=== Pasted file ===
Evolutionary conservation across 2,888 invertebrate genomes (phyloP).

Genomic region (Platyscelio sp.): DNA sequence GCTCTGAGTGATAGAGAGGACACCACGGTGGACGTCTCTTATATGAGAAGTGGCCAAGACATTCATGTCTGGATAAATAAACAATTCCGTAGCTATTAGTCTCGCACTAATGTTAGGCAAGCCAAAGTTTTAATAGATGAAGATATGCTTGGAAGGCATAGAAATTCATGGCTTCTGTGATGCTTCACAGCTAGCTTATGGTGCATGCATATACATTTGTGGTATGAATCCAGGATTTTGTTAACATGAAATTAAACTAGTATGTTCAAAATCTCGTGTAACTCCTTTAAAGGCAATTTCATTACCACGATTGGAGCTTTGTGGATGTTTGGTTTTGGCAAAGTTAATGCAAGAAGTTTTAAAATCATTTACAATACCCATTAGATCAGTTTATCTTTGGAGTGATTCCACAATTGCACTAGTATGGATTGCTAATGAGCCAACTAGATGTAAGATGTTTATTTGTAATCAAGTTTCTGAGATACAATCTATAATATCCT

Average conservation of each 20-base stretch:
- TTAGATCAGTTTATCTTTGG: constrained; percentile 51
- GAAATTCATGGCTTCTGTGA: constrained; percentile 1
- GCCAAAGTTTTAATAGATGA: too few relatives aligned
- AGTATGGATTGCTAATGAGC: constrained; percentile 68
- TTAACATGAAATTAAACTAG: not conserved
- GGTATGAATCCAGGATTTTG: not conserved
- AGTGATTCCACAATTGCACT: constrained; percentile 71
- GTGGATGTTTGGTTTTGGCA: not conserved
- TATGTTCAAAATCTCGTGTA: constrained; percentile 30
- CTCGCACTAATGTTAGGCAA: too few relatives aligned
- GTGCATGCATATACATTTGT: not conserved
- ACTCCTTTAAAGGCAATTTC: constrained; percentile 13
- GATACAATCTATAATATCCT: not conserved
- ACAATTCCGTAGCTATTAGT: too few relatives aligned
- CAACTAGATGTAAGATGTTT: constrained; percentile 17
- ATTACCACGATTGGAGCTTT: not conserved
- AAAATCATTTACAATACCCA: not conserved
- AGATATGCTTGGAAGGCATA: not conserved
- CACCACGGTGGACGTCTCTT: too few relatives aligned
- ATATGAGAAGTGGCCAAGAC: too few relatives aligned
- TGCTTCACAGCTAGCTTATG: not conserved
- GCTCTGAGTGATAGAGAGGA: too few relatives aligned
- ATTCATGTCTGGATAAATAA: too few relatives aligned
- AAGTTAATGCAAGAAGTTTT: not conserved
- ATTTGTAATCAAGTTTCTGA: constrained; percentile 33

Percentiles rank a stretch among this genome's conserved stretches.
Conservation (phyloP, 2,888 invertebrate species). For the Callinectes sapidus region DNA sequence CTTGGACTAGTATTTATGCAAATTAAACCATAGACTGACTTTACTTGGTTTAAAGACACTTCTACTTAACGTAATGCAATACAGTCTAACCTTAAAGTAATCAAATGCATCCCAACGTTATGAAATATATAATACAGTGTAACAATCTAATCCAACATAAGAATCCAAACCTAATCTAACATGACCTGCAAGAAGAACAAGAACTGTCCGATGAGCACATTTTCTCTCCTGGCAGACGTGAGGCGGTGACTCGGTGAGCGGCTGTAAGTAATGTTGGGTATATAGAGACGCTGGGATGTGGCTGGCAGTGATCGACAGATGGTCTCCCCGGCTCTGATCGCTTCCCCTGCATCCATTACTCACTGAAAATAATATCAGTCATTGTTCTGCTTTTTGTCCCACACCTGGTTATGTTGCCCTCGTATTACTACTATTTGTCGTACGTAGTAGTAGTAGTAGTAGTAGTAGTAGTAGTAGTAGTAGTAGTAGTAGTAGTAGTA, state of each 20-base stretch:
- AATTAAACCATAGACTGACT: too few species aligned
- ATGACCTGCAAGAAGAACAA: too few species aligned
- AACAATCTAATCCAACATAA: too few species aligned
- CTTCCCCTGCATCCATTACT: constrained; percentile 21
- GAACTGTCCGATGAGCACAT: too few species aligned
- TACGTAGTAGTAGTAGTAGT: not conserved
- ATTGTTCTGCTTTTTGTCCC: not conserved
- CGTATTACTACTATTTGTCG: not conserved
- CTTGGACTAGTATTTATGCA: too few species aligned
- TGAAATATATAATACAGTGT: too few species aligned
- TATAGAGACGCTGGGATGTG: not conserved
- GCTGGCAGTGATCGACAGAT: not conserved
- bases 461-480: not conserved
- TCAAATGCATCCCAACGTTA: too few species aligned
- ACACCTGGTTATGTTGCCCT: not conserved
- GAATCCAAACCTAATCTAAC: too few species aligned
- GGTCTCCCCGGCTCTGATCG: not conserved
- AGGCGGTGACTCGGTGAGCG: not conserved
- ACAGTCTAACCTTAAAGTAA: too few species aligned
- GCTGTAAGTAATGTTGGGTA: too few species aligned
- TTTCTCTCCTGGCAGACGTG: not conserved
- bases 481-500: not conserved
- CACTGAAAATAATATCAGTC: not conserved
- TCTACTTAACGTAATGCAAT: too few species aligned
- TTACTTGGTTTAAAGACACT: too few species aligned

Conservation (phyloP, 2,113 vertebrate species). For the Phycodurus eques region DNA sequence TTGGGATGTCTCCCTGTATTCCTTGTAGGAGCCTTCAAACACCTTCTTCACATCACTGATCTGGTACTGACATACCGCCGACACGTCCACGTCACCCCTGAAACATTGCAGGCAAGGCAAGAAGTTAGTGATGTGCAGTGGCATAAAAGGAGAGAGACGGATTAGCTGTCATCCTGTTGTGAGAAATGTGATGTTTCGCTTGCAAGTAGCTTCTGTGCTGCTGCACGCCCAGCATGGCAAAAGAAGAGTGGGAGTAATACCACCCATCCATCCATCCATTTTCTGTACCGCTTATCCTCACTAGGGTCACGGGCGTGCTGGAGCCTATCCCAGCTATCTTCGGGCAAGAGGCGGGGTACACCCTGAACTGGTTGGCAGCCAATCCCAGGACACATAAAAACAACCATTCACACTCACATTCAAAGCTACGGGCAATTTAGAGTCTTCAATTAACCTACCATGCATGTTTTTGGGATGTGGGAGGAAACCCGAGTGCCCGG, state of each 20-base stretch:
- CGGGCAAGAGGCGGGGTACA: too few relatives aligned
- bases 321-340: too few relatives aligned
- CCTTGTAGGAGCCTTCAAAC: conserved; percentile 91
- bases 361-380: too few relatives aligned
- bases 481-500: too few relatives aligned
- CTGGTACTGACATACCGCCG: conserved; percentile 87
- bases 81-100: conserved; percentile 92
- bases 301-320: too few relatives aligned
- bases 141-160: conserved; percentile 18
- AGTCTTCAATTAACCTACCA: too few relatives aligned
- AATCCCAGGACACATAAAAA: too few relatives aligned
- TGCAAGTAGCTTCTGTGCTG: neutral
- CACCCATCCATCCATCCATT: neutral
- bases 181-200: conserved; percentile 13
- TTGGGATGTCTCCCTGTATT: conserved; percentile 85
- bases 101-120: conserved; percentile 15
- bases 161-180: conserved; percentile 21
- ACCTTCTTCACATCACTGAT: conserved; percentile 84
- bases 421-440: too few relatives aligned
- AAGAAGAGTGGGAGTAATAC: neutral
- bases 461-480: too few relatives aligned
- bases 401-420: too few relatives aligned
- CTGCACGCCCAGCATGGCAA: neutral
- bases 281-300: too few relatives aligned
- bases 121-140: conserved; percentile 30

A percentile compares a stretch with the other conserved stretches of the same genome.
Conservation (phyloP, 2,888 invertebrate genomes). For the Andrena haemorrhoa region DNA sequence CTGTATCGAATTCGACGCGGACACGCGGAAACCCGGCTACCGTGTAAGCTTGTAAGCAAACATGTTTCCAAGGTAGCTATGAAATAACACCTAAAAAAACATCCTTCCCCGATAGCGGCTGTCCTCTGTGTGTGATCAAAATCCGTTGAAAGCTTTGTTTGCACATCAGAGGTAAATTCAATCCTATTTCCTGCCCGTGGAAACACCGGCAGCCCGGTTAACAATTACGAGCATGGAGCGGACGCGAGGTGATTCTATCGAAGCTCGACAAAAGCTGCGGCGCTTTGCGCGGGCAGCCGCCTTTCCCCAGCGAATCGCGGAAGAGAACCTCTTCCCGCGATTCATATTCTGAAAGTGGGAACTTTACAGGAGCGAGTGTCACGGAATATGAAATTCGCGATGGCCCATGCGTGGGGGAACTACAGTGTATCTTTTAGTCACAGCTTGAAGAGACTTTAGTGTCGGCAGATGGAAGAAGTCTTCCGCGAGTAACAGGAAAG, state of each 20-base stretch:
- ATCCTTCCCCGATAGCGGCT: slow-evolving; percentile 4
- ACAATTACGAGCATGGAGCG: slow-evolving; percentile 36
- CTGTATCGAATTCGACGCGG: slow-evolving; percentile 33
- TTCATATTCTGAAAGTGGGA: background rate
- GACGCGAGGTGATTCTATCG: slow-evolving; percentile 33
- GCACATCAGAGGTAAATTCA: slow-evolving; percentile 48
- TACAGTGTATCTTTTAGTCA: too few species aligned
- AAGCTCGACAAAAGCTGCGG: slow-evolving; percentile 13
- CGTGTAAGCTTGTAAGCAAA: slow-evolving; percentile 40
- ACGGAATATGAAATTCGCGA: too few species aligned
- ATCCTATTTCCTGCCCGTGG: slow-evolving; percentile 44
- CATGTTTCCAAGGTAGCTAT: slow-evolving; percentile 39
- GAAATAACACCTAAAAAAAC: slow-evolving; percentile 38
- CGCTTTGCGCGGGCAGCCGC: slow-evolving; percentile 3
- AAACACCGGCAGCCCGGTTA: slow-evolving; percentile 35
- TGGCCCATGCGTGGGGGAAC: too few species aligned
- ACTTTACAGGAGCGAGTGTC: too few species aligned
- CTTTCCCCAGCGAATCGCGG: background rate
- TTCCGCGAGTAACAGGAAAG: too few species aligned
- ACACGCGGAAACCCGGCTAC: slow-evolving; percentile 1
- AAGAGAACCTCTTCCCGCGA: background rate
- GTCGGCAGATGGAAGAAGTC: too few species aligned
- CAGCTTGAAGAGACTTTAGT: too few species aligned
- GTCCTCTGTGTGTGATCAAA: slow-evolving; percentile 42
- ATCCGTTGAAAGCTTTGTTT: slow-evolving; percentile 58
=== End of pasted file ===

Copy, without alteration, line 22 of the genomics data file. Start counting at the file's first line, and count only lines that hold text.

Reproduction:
- CACCACGGTGGACGTCTCTT: too few relatives aligned